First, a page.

When evaluating the applicability of LLMs in various scenarios, the focus on fluency and accuracy becomes paramount. Fluency measures the naturalness and coherence of the model’s output, while accuracy determines the precision of its responses. These dimensions have different requirements in different application contexts.

For tasks that emphasize fluency, such as natural language generation and creative writing, LLM typically excels due to its robust natural language processing performance, which enables the generation of fluent text.

Blockchain data presents multifaceted challenges involving data parsing, processing, and application. LLM’s exceptional language understanding and reasoning capabilities make it an ideal tool for interacting with, organizing, and summarizing blockchain data. However, LLM does not comprehensively solve all blockchain data problems.

Regarding data processing, LLM is better suited for fast, iterative, and exploratory processing of on-chain data, where continuous experimentation with new processing methods is essential. However, LLM is limited to tasks such as detailed matching in a production environment. Also, unstable answers to prompts affect downstream tasks, leading to unstable success rates and the inefficiency of performing high-volume tasks.

The processing of content by an LLM may cause hallucination problems. The estimated probability of hallucination in ChatGPT is approximately 15% to 20%, and the opaque nature of its processing makes many errors challenging to detect. Therefore, establishing a robust framework coupled with expert knowledge is crucial. In addition, combining LLM with on-chain data presents numerous challenges:

  • Similar to other industries, the variety and diversity of on-chain data entities require further research and exploration of the most effective ways to feed information into LLM.
  • On-chain data includes both structured and unstructured data. Most industry data solutions currently rely on an understanding of business data. Analyzing on-chain data involves using ETL to filter, cleanse, augment, and reconstruct business logic to transform unstructured data into structured data. This process increases the efficiency of subsequent analysis for various business scenarios. For example, structured DEX trades, NFT marketplace transactions, wallet address portfolios, etc., have characteristics such as high quality, high value, accuracy, and authenticity, complementing LLM in general applications.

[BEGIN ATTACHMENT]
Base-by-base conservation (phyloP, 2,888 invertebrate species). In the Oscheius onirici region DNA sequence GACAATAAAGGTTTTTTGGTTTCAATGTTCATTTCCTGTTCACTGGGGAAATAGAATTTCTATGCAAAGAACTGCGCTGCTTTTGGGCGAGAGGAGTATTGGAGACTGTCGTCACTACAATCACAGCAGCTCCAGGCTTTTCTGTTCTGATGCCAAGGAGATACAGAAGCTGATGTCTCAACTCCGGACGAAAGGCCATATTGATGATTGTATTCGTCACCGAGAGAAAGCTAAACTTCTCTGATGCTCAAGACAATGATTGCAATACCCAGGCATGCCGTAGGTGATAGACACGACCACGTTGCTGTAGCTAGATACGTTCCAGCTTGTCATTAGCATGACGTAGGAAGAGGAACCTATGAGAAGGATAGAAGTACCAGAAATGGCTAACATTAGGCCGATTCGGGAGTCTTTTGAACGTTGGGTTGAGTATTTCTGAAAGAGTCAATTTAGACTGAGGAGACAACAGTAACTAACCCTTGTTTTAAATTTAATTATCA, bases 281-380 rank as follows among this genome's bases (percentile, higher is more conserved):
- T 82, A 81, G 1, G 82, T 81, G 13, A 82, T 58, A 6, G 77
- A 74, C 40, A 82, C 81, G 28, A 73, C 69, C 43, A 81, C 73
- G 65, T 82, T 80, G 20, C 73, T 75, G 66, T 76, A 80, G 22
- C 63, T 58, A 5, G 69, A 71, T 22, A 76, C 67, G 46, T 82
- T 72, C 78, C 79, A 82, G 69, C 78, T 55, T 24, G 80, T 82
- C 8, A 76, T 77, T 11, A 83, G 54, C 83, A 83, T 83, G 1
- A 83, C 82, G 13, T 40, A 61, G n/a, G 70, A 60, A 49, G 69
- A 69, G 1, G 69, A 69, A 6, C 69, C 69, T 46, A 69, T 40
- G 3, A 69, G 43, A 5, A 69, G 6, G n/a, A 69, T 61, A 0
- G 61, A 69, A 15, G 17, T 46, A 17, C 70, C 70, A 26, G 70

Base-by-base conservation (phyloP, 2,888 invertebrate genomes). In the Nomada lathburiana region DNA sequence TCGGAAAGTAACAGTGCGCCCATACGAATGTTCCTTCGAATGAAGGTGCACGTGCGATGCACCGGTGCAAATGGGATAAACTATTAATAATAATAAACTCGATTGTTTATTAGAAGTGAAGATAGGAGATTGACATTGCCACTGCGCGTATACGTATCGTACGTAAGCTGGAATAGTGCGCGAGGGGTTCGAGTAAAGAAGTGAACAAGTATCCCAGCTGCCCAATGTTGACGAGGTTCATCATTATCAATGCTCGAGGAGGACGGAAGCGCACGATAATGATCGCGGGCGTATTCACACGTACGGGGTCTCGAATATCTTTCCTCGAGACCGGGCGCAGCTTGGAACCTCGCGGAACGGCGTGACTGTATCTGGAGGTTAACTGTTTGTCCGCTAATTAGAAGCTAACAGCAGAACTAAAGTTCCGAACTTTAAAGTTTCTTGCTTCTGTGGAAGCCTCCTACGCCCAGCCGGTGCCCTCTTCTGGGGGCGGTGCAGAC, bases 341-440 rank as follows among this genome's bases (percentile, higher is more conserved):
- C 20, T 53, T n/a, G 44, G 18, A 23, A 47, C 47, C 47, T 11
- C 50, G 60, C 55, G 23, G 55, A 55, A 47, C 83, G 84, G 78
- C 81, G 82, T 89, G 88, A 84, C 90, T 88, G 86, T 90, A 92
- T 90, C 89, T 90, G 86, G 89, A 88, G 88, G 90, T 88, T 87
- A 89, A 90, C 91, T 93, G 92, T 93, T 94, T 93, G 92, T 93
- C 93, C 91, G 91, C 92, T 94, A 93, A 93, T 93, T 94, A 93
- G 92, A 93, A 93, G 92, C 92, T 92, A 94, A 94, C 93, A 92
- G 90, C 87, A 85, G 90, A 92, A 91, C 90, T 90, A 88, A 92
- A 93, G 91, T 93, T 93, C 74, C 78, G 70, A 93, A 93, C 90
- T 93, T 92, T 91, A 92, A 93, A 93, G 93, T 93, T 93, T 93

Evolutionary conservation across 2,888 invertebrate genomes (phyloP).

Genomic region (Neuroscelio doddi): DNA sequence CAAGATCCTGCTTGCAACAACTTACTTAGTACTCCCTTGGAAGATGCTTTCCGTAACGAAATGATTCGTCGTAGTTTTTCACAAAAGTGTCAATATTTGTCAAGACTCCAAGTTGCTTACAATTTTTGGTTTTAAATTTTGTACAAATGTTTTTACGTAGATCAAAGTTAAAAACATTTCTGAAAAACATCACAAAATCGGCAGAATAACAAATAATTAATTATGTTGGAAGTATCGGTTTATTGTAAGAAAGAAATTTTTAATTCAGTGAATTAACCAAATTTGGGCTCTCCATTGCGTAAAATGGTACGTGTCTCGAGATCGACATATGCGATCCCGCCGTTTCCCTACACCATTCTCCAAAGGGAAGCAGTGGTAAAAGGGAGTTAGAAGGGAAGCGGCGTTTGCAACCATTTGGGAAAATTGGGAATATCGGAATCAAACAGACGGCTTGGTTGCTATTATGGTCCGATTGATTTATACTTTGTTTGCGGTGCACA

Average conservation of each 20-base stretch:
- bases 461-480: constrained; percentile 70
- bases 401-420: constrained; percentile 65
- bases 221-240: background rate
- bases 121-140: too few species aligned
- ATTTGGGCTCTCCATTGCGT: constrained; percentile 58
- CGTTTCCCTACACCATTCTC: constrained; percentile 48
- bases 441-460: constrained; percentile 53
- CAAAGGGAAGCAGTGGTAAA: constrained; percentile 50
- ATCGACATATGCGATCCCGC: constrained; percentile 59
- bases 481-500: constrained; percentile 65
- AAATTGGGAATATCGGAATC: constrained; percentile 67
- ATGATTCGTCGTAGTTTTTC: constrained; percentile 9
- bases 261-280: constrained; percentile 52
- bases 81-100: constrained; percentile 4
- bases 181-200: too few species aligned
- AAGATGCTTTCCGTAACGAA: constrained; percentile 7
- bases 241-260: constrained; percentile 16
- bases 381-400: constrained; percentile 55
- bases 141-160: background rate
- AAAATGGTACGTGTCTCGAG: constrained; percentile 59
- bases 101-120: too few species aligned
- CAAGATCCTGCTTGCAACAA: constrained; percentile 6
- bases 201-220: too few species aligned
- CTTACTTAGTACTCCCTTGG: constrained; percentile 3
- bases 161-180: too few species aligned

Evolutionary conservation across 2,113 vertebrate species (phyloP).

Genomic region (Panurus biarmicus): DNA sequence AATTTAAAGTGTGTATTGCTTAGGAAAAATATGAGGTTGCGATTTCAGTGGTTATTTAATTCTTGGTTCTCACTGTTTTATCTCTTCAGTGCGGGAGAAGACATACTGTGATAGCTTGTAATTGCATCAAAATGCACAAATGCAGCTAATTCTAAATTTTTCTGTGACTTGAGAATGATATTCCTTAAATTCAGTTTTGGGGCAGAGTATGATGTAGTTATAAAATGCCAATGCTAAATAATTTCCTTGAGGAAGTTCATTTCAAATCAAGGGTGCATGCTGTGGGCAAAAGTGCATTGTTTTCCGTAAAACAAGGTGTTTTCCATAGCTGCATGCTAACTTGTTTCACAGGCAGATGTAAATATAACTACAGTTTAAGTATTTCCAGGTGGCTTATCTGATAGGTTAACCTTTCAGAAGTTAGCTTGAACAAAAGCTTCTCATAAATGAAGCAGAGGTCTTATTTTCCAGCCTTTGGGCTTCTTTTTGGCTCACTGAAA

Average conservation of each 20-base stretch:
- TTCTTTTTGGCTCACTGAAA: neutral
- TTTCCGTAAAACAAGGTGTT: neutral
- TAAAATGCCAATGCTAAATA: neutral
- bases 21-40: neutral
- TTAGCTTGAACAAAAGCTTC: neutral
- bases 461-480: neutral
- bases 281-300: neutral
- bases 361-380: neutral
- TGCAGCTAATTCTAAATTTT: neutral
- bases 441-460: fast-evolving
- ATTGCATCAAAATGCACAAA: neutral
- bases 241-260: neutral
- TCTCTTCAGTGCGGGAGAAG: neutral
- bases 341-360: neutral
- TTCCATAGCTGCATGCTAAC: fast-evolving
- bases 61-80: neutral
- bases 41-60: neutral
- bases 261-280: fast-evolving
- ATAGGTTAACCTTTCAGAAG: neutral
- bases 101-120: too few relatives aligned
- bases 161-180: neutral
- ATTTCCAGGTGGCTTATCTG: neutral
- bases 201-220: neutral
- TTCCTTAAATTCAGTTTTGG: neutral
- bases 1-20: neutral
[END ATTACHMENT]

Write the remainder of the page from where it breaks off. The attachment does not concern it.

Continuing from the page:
1. Myth about LLM
  2. Can LLMs handle unstructured data directly, making structured data obsolete?

LLMs are typically pre-trained on large amounts of textual data, making them naturally adept at processing diverse unstructured textual information. However, various industries already possess substantial amounts of structured data, particularly in the Web3 field where data has been parsed. Effectively leveraging this data to improve LLM has become a hot industry research topic.

For LLMs, structured data continues to offer several advantages:

  • Massive data: Large amounts of data, especially private data, are stored in databases and various standard formats behind applications. Each company and industry also has a wealth of proprietary data that LLM has yet to leverage for pre-training.
  • Already accessible: This data does not need to be reproduced, with minimal input costs; the only challenge is to unlock its potential.
  • High quality and value: The long-term accumulation of domain expertise is embedded in structured data widely used in industry, academia, and research. Structured data quality is paramount to its usability and includes completeness, consistency, accuracy, uniqueness, and factuality.
  • Efficiency: Structured data, stored in spreadsheets, databases, or other standardized formats, has predefined schemas that are consistent across the entire dataset. This provides predictability and control over data formats, types, and relationships, making data analysis and querying easier and more reliable. In addition, mature ETL tools and various industry-standard data processing and management tools enhance efficiency and ease of use. LLMs can also leverage this data through APIs.
  • Accuracy and factual grounding: LLM’s text data, which relies on token probability, does not yet consistently provide accurate answers, which presents a fundamental challenge for LLM to address — hallucination. This is especially critical in industries such as healthcare and finance, where security and reliability are concerns. Structured data is emerging as a direction to support and address these challenges in LLM.
  • Embrace relationship graphs and business logic: Different structured data types entered in specific organizational formats (e.g., relational databases, graph databases) address different domain challenges. Using standardized query languages such as SQL increases the efficiency and accuracy of complex data queries and analysis. Knowledge Graphs provide a clearer representation of entity relationships, facilitating correlation queries.
  • Cost-effectiveness: LLMs eliminate the need to retrain the entire base model from scratch and work seamlessly with agents and LLM APIs to provide faster and more cost-effective access to LLM.

There are some imaginative views in the current market that suggest that LLMs have exceptional capabilities in handling both textual and unstructured information. According to this perspective, achieving the desired result is as simple as importing raw and unstructured data into an LLM.